During the Classical era, musical concerts were highly expected events, and because someone who liked a piece of music could not listen to it again, musicians had to think of a way to make the music sink in. Therefore, they would repeat parts of their song at times, making music like sonata very repetitive, without being dull.(Bowen)

Repetition is important in musical form. The repetition of any section of ternary form results in expanded ternary form and in binary form the repetition of the first section at the end of the second results in rounded binary form.(Benward & Saker, 315) Schenker argued that musical technique's, "most striking and distinctive characteristic" is repetition (Kivy, 327) while Boulez argues that a high level of interest in repetition and variation (analogy and difference, recognition and the unknown) is characteristic of all musicians, especially contemporary, and the dialectic [conversation] between the two creates musical form.(Campbell, 154)

"Au clair de la lune", repetition after digression.(Copland & Slatkin) Play (help·info)
"Au clair de la lune", repetition after digression.(Copland & Slatkin) About this soundPlay 
"Ach! du lieber Augustin", repetition after digression.(Copland & Slatkin) Play (help·info)
"Ach! du lieber Augustin", repetition after digression.(Copland & Slatkin) About this soundPlay 
"The Seeds of Love" (English folk song), nonrepetition.(Copland & Slatkin) Play (help·info)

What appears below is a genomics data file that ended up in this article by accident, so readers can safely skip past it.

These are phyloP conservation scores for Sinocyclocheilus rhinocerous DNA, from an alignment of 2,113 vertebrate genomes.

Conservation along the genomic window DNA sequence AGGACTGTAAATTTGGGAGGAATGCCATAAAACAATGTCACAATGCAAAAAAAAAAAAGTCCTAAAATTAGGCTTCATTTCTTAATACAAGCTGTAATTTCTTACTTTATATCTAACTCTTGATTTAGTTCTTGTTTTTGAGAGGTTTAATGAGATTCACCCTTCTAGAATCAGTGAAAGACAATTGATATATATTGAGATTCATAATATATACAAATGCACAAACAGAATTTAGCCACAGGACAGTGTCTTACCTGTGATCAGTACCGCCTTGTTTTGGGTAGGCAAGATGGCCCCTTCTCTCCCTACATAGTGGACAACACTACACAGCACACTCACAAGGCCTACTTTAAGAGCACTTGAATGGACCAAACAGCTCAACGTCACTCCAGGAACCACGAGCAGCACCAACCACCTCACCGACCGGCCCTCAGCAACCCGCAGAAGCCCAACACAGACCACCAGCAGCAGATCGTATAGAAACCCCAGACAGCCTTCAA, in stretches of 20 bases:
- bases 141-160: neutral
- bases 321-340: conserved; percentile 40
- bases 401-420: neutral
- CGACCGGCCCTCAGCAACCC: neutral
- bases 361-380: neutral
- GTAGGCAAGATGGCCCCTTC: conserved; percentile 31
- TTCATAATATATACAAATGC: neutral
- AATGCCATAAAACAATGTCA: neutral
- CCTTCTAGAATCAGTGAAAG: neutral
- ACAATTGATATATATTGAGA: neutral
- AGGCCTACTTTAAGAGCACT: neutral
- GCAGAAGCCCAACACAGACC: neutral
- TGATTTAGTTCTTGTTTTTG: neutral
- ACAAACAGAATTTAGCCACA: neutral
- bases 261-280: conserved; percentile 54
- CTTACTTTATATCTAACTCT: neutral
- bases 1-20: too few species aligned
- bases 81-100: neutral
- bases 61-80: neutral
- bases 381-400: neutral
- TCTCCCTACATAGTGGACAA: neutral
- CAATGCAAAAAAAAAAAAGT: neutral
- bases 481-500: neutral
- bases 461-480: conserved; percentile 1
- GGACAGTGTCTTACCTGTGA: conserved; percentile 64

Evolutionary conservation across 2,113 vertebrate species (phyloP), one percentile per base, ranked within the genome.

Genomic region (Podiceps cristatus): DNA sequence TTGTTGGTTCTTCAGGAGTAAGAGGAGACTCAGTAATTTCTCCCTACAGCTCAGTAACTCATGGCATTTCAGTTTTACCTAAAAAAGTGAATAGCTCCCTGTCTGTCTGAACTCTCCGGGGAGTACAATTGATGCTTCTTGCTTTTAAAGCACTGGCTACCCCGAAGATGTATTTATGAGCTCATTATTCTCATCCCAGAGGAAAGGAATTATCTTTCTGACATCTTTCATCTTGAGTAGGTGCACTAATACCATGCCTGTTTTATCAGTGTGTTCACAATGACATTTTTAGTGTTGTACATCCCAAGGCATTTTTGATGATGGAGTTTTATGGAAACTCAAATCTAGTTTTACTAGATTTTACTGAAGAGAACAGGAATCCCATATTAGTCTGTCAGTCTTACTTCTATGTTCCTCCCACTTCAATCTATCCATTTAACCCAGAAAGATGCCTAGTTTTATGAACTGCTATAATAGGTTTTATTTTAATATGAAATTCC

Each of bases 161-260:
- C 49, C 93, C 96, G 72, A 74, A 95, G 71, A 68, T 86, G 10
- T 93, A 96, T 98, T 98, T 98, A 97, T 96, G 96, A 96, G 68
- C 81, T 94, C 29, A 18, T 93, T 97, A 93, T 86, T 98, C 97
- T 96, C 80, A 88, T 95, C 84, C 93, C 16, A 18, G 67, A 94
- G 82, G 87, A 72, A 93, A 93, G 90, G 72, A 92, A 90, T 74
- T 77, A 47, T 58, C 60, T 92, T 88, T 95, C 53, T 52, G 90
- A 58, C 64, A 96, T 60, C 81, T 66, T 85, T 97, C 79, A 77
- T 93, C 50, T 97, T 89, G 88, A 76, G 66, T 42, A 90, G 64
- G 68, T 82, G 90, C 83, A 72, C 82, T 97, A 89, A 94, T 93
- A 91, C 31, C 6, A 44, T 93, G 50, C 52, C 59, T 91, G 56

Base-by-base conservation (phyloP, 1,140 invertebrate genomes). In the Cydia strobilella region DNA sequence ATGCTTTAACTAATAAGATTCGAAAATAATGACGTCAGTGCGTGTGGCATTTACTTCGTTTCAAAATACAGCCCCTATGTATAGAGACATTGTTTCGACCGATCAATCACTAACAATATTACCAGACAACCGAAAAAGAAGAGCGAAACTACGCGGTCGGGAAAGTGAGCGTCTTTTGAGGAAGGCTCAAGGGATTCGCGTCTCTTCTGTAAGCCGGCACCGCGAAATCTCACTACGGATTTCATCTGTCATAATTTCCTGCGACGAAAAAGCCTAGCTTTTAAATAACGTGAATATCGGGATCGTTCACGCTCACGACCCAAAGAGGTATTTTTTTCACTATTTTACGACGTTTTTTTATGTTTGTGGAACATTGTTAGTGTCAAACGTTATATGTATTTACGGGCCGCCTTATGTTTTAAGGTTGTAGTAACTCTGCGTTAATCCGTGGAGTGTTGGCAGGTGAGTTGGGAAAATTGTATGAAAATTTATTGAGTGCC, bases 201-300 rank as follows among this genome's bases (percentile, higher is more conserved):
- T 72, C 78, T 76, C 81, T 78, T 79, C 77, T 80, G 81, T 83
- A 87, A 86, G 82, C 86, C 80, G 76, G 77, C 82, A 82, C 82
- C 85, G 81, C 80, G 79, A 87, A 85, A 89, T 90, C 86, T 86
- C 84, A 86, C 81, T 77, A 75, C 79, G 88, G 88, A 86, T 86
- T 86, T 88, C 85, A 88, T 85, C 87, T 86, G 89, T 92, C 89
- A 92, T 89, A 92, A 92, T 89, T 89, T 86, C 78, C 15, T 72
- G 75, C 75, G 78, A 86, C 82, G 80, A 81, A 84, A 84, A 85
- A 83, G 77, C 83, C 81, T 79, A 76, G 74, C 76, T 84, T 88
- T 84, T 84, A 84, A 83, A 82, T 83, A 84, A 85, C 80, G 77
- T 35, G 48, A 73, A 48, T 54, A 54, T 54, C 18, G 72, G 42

"The Seeds of Love" (English folk song), nonrepetition.(Copland & Slatkin) About this soundPlay 

Types of repetition include "exact repetition" (aaa), "repetition after digression" (aba or aba'), and "nonrepetition" (abcd). Copland and Slatkin offer "Au clair de la lune" and "Ach! du lieber Augustin" About this soundPlay  as examples of aba, and "The Seeds of Love" as an example of the last.(Copland & Slatkin, [unpaginated])

At the tone level, repetition creates a drone.

Repetitive music

Some music features a relatively high degree of repetition in its creation or reception. Examples include minimalist music, krautrock, disco (and its later derivatives such as house music), some techno, some of Igor Stravinsky's compositions, barococo and the Suzuki method. (Fink 2005, p. 5)

Other important genres with repetitive songwriting are post rock, ambient/dark ambient[1] and black metal.[2]

Psychological interpretations

Repetitive music has often been negatively linked with Freudian thanatos. Theodor Adorno (1948, p. 178) provides an example in his criticism of Igor Stravinsky, whose, "rhythmic procedures ostinato closely resemble the schema of catatonic conditions. In certain schizophrenics, the process by which the motor apparatus becomes independent leads to infinite repetition of gestures or words, following the decay of the ego." Similar criticism was levelled at Ravel's Bolero.